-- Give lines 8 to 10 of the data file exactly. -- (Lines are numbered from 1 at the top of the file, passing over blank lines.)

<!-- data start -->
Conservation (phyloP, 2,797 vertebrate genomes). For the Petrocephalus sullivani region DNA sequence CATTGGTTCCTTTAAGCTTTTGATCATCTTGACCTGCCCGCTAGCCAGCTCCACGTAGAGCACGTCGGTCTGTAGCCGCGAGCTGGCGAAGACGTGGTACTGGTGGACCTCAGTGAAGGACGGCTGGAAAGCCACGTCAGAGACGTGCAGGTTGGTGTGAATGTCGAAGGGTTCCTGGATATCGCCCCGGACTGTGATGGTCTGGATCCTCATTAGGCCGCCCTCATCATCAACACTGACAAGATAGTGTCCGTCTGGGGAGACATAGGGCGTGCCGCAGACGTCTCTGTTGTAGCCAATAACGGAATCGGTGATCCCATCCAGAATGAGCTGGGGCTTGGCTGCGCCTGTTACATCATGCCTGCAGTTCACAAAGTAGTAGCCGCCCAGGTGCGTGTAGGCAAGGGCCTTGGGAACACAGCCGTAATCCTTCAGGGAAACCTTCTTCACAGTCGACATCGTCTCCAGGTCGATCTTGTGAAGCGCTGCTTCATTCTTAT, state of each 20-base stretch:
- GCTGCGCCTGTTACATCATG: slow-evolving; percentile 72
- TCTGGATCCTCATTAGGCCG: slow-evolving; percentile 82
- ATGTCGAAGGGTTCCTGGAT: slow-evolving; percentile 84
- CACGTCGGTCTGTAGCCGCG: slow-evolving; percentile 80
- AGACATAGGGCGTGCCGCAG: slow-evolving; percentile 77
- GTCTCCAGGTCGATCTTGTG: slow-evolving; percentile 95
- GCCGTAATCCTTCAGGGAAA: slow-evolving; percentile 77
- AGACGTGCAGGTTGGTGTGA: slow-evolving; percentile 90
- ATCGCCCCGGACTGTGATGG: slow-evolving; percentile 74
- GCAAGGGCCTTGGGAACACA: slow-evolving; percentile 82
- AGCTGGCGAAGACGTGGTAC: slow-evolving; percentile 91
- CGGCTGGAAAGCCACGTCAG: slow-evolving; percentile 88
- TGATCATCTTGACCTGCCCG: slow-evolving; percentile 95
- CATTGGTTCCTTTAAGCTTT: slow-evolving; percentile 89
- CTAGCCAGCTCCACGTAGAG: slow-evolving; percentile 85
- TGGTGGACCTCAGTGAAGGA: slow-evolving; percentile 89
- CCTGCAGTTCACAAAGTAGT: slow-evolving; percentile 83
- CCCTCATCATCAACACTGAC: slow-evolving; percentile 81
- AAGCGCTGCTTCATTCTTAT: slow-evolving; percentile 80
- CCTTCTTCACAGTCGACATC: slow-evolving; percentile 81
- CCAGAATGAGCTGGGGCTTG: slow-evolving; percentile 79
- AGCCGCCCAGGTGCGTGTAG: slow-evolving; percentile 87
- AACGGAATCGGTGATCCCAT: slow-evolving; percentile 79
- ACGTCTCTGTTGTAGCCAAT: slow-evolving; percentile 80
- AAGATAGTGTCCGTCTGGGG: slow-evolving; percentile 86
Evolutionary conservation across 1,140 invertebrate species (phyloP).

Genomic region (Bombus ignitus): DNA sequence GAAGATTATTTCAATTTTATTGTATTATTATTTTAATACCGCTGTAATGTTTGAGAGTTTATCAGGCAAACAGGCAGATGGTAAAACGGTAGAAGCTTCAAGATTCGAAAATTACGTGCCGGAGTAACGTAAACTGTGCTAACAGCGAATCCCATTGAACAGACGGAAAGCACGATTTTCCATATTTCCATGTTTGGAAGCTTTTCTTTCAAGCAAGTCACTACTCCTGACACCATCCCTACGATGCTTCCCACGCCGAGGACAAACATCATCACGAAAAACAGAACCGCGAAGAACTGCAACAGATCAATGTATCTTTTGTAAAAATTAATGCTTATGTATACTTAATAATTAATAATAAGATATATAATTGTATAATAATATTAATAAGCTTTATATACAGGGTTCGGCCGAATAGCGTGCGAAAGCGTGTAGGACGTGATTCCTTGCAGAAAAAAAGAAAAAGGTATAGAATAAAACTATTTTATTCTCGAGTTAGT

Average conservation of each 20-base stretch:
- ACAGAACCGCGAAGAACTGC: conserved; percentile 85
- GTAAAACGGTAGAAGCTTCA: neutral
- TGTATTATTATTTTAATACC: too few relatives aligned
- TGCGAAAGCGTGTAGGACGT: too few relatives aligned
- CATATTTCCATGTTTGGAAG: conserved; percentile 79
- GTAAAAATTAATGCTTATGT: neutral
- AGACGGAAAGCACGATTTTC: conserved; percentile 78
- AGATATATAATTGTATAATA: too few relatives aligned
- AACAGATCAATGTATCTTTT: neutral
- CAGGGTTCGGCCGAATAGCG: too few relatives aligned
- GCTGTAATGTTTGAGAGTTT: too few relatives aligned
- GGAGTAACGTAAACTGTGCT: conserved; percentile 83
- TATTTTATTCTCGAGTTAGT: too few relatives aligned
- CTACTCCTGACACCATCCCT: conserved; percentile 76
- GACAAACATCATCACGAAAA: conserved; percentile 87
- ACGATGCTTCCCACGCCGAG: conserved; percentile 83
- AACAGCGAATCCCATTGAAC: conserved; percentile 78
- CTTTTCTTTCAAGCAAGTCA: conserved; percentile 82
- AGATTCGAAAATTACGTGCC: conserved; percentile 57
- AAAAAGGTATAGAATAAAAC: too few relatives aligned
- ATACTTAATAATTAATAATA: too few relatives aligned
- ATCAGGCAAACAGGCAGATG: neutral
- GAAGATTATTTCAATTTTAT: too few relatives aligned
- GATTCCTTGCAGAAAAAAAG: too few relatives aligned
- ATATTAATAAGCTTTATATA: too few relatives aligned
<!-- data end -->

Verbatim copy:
- GCCGTAATCCTTCAGGGAAA: slow-evolving; percentile 77
- AGACGTGCAGGTTGGTGTGA: slow-evolving; percentile 90
- ATCGCCCCGGACTGTGATGG: slow-evolving; percentile 74